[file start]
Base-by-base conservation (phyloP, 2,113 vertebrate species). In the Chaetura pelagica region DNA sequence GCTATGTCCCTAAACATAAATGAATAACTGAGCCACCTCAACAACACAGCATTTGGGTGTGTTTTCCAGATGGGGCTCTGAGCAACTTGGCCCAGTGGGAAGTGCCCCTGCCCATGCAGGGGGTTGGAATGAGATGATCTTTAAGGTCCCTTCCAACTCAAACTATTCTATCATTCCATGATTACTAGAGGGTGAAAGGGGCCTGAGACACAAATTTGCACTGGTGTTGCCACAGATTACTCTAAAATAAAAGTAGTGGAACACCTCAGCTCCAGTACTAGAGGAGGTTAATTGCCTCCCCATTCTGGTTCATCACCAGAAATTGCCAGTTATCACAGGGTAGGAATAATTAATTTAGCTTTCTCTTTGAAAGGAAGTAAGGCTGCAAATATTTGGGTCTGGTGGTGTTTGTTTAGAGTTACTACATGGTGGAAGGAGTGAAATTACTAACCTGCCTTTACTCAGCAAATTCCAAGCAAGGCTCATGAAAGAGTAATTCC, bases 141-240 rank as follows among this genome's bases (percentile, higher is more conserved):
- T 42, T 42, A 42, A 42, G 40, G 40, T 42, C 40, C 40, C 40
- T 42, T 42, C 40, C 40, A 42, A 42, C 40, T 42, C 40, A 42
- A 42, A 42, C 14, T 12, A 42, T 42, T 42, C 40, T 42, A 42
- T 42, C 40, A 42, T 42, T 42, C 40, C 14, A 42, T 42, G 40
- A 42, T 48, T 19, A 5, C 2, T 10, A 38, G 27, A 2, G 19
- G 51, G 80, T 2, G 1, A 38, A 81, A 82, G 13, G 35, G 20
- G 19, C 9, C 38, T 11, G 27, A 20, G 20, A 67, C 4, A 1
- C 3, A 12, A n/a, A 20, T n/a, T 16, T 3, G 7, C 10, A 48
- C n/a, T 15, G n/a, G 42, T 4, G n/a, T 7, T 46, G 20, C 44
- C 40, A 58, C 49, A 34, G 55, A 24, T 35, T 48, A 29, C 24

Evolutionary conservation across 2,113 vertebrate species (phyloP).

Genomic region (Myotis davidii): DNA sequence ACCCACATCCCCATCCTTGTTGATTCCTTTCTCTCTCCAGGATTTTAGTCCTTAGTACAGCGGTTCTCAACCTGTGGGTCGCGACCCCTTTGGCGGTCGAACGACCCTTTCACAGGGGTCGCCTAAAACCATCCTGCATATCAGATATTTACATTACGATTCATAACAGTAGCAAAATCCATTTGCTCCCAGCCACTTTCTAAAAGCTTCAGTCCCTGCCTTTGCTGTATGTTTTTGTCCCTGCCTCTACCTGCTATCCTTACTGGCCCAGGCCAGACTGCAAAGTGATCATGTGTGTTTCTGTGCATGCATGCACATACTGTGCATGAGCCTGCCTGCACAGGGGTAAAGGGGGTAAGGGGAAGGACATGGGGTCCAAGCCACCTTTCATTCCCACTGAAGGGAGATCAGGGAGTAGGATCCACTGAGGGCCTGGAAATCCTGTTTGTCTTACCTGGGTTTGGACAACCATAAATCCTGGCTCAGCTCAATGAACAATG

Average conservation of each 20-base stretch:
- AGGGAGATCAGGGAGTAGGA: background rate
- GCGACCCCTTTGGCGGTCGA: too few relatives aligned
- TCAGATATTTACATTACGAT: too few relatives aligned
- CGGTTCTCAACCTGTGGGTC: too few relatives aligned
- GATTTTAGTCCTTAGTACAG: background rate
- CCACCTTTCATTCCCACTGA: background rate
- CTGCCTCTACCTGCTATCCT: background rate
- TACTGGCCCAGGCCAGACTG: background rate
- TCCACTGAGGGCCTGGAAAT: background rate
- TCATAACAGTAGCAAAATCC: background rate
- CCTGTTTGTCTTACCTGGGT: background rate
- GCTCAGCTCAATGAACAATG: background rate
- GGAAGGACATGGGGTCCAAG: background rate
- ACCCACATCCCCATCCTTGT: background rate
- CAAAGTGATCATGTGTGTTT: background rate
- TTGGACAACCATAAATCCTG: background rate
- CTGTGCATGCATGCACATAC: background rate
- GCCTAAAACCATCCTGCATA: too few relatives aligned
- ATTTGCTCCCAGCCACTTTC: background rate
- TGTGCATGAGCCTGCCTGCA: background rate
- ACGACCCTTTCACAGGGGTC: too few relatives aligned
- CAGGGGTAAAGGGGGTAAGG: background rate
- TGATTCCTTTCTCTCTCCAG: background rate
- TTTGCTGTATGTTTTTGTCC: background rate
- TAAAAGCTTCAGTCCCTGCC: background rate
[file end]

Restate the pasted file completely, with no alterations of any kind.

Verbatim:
Base-by-base conservation (phyloP, 2,113 vertebrate species). In the Chaetura pelagica region DNA sequence GCTATGTCCCTAAACATAAATGAATAACTGAGCCACCTCAACAACACAGCATTTGGGTGTGTTTTCCAGATGGGGCTCTGAGCAACTTGGCCCAGTGGGAAGTGCCCCTGCCCATGCAGGGGGTTGGAATGAGATGATCTTTAAGGTCCCTTCCAACTCAAACTATTCTATCATTCCATGATTACTAGAGGGTGAAAGGGGCCTGAGACACAAATTTGCACTGGTGTTGCCACAGATTACTCTAAAATAAAAGTAGTGGAACACCTCAGCTCCAGTACTAGAGGAGGTTAATTGCCTCCCCATTCTGGTTCATCACCAGAAATTGCCAGTTATCACAGGGTAGGAATAATTAATTTAGCTTTCTCTTTGAAAGGAAGTAAGGCTGCAAATATTTGGGTCTGGTGGTGTTTGTTTAGAGTTACTACATGGTGGAAGGAGTGAAATTACTAACCTGCCTTTACTCAGCAAATTCCAAGCAAGGCTCATGAAAGAGTAATTCC, bases 141-240 rank as follows among this genome's bases (percentile, higher is more conserved):
- T 42, T 42, A 42, A 42, G 40, G 40, T 42, C 40, C 40, C 40
- T 42, T 42, C 40, C 40, A 42, A 42, C 40, T 42, C 40, A 42
- A 42, A 42, C 14, T 12, A 42, T 42, T 42, C 40, T 42, A 42
- T 42, C 40, A 42, T 42, T 42, C 40, C 14, A 42, T 42, G 40
- A 42, T 48, T 19, A 5, C 2, T 10, A 38, G 27, A 2, G 19
- G 51, G 80, T 2, G 1, A 38, A 81, A 82, G 13, G 35, G 20
- G 19, C 9, C 38, T 11, G 27, A 20, G 20, A 67, C 4, A 1
- C 3, A 12, A n/a, A 20, T n/a, T 16, T 3, G 7, C 10, A 48
- C n/a, T 15, G n/a, G 42, T 4, G n/a, T 7, T 46, G 20, C 44
- C 40, A 58, C 49, A 34, G 55, A 24, T 35, T 48, A 29, C 24

Evolutionary conservation across 2,113 vertebrate species (phyloP).

Genomic region (Myotis davidii): DNA sequence ACCCACATCCCCATCCTTGTTGATTCCTTTCTCTCTCCAGGATTTTAGTCCTTAGTACAGCGGTTCTCAACCTGTGGGTCGCGACCCCTTTGGCGGTCGAACGACCCTTTCACAGGGGTCGCCTAAAACCATCCTGCATATCAGATATTTACATTACGATTCATAACAGTAGCAAAATCCATTTGCTCCCAGCCACTTTCTAAAAGCTTCAGTCCCTGCCTTTGCTGTATGTTTTTGTCCCTGCCTCTACCTGCTATCCTTACTGGCCCAGGCCAGACTGCAAAGTGATCATGTGTGTTTCTGTGCATGCATGCACATACTGTGCATGAGCCTGCCTGCACAGGGGTAAAGGGGGTAAGGGGAAGGACATGGGGTCCAAGCCACCTTTCATTCCCACTGAAGGGAGATCAGGGAGTAGGATCCACTGAGGGCCTGGAAATCCTGTTTGTCTTACCTGGGTTTGGACAACCATAAATCCTGGCTCAGCTCAATGAACAATG

Average conservation of each 20-base stretch:
- AGGGAGATCAGGGAGTAGGA: background rate
- GCGACCCCTTTGGCGGTCGA: too few relatives aligned
- TCAGATATTTACATTACGAT: too few relatives aligned
- CGGTTCTCAACCTGTGGGTC: too few relatives aligned
- GATTTTAGTCCTTAGTACAG: background rate
- CCACCTTTCATTCCCACTGA: background rate
- CTGCCTCTACCTGCTATCCT: background rate
- TACTGGCCCAGGCCAGACTG: background rate
- TCCACTGAGGGCCTGGAAAT: background rate
- TCATAACAGTAGCAAAATCC: background rate
- CCTGTTTGTCTTACCTGGGT: background rate
- GCTCAGCTCAATGAACAATG: background rate
- GGAAGGACATGGGGTCCAAG: background rate
- ACCCACATCCCCATCCTTGT: background rate
- CAAAGTGATCATGTGTGTTT: background rate
- TTGGACAACCATAAATCCTG: background rate
- CTGTGCATGCATGCACATAC: background rate
- GCCTAAAACCATCCTGCATA: too few relatives aligned
- ATTTGCTCCCAGCCACTTTC: background rate
- TGTGCATGAGCCTGCCTGCA: background rate
- ACGACCCTTTCACAGGGGTC: too few relatives aligned
- CAGGGGTAAAGGGGGTAAGG: background rate
- TGATTCCTTTCTCTCTCCAG: background rate
- TTTGCTGTATGTTTTTGTCC: background rate
- TAAAAGCTTCAGTCCCTGCC: background rate